Do we need more people studying engineering, manufacturing and construction (EMC) subjects at university? Data from the Organisation for Economic Co-operation and Development shows that in the UK the proportion of those entering higher education in these subjects - 8 per cent - is less than a third of those starting courses in the humanities, arts and education (HAE), at 26 per cent. Only New Zealand, with 7 per cent, has a lower percentage entering tertiary education to study EMC subjects among the countries on our map. By contrast, about a quarter of those going to university in Finland and South Korea are taking EMC subjects. Interestingly, South Korea also has a high percentage studying humanities, arts and education.
The argument has always been that the EMC area contains key wealth-generating subjects and a good flow of graduates into those fields is important to the economy. This presumably works in Finland, where shipbuilding and the Nokia mobile phone company are both important contributors to the economy. However, new technology has brought about a change in the mix of skills possessed by new graduates, so perhaps a broader outlook is necessary. For instance, the music industry is a key export earner for the UK economy, so perhaps we need to ensure that successful artists can be supported by trained sound engineers, marketing, and business-orientated individuals drawn from a range of subjects, including EMC, HAE and others.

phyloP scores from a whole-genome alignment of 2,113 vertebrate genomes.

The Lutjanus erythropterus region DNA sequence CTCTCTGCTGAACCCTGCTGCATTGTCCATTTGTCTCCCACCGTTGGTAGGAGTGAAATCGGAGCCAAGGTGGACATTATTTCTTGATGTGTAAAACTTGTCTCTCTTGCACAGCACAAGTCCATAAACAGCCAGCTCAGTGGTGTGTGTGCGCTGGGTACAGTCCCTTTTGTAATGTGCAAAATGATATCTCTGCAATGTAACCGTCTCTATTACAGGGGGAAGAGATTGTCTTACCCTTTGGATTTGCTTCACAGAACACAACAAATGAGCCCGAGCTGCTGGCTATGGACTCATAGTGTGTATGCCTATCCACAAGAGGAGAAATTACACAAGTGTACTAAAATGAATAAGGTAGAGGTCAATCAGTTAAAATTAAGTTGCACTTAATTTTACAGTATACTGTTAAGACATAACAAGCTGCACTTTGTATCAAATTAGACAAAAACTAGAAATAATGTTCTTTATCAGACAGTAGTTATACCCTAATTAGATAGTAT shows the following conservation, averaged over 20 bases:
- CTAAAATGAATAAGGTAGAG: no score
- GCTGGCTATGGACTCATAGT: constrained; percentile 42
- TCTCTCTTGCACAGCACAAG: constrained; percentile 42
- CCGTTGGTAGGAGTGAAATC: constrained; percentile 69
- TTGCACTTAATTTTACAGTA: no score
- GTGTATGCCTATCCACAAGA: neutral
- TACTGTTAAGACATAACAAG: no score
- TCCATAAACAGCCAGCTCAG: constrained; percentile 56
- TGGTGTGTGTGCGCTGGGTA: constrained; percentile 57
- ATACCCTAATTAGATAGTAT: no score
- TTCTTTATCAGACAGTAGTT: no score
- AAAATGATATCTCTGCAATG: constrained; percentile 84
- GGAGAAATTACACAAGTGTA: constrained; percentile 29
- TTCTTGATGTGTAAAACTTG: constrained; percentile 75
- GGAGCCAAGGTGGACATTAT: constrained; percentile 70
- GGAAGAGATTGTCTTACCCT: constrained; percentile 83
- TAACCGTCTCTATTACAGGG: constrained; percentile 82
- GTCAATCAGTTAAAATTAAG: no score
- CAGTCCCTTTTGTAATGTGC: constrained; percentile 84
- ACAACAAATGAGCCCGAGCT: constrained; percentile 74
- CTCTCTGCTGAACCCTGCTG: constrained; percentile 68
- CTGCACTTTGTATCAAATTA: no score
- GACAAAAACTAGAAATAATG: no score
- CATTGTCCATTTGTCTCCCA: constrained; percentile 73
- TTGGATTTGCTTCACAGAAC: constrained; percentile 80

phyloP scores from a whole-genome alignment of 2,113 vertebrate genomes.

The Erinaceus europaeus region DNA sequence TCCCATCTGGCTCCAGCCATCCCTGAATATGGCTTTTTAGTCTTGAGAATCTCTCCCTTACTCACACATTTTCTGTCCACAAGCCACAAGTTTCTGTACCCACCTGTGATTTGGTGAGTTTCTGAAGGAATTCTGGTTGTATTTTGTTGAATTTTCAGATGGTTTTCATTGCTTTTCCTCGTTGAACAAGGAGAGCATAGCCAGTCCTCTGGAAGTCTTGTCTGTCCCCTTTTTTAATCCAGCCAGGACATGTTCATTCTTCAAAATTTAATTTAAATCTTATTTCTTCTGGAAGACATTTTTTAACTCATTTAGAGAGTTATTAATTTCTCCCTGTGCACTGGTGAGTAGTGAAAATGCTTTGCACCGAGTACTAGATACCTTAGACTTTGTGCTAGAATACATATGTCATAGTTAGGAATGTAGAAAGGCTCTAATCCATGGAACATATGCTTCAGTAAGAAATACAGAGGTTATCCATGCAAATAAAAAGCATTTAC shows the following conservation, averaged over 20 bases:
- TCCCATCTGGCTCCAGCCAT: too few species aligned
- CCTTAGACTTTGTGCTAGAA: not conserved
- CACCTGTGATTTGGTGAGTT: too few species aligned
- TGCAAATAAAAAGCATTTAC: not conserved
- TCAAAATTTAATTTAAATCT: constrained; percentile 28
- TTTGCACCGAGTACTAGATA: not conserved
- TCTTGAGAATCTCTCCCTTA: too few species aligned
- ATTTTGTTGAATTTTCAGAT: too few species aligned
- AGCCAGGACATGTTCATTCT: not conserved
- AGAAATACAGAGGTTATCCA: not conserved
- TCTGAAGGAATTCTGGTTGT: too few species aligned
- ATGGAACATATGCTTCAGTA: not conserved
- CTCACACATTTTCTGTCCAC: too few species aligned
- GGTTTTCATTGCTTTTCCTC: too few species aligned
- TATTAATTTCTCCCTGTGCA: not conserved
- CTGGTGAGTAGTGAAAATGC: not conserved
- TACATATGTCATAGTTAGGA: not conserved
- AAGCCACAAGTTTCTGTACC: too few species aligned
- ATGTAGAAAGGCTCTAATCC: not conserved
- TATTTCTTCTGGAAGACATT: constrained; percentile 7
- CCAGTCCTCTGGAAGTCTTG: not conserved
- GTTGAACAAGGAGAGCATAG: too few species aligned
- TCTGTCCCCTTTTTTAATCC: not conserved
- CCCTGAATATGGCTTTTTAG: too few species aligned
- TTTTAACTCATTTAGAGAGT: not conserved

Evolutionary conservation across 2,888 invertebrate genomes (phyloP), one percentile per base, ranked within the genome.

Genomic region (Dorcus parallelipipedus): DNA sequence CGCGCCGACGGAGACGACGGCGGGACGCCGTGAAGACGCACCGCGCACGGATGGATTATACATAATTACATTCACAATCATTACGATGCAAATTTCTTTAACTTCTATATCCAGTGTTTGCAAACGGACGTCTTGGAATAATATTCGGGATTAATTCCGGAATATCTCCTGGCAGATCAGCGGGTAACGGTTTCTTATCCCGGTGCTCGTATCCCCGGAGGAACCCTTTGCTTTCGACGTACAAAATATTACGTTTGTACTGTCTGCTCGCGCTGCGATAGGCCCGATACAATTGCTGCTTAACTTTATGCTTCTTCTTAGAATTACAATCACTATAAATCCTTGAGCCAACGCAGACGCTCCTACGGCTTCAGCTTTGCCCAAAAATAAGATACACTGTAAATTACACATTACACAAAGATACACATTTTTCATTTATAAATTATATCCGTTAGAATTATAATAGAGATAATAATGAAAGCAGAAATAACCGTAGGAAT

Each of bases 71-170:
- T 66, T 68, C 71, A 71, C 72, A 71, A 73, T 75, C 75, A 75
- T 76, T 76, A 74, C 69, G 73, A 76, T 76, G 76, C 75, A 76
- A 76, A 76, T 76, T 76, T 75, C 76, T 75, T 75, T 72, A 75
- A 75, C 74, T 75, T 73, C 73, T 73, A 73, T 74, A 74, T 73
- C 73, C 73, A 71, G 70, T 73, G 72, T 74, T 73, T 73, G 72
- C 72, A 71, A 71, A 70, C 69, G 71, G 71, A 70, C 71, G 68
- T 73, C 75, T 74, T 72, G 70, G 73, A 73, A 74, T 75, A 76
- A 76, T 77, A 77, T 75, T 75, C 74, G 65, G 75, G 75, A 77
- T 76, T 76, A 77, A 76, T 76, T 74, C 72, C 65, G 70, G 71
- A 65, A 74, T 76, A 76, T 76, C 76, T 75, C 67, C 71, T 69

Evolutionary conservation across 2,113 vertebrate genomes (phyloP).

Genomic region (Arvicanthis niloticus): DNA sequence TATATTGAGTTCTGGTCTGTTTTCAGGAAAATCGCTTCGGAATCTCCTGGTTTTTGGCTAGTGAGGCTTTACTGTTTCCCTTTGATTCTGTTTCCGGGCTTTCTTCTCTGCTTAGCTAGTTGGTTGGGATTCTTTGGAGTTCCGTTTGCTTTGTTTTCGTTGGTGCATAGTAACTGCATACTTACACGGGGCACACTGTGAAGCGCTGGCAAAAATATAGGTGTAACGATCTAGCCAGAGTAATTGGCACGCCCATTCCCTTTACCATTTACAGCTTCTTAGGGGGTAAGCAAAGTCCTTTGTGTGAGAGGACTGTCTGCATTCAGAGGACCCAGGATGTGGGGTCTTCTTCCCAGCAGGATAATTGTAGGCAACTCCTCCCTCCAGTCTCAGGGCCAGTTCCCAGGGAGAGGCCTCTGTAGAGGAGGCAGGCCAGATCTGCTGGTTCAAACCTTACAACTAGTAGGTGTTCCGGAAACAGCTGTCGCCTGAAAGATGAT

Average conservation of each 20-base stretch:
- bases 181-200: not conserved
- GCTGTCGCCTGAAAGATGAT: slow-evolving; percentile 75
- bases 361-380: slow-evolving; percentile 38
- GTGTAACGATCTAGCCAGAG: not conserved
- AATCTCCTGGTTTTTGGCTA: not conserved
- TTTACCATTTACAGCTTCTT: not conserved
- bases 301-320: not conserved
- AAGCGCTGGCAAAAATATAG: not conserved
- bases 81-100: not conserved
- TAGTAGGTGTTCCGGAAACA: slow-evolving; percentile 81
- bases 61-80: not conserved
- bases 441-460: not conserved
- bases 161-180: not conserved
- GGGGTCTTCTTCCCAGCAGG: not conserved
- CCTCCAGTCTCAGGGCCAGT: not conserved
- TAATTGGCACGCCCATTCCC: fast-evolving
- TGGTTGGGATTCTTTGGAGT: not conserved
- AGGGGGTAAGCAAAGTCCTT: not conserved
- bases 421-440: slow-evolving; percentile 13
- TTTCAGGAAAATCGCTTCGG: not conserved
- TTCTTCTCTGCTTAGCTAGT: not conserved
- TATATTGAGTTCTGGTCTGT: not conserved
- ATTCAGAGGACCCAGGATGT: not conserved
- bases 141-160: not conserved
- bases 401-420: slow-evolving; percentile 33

It seems that there are a few countries with low percentages entering EMC but high HAE percentages; a large number of countries where the EMC percentages are in the teens and HAE percentages somewhat higher; and Finland and South Korea with very high EMC percentages and mixed levels of HAE entrants. In the end, what matters for a country is whether its mix of graduates can produce sufficient wealth to support the needs of the country.
John Howson is director of Education Data Surveys, part of TSL Education.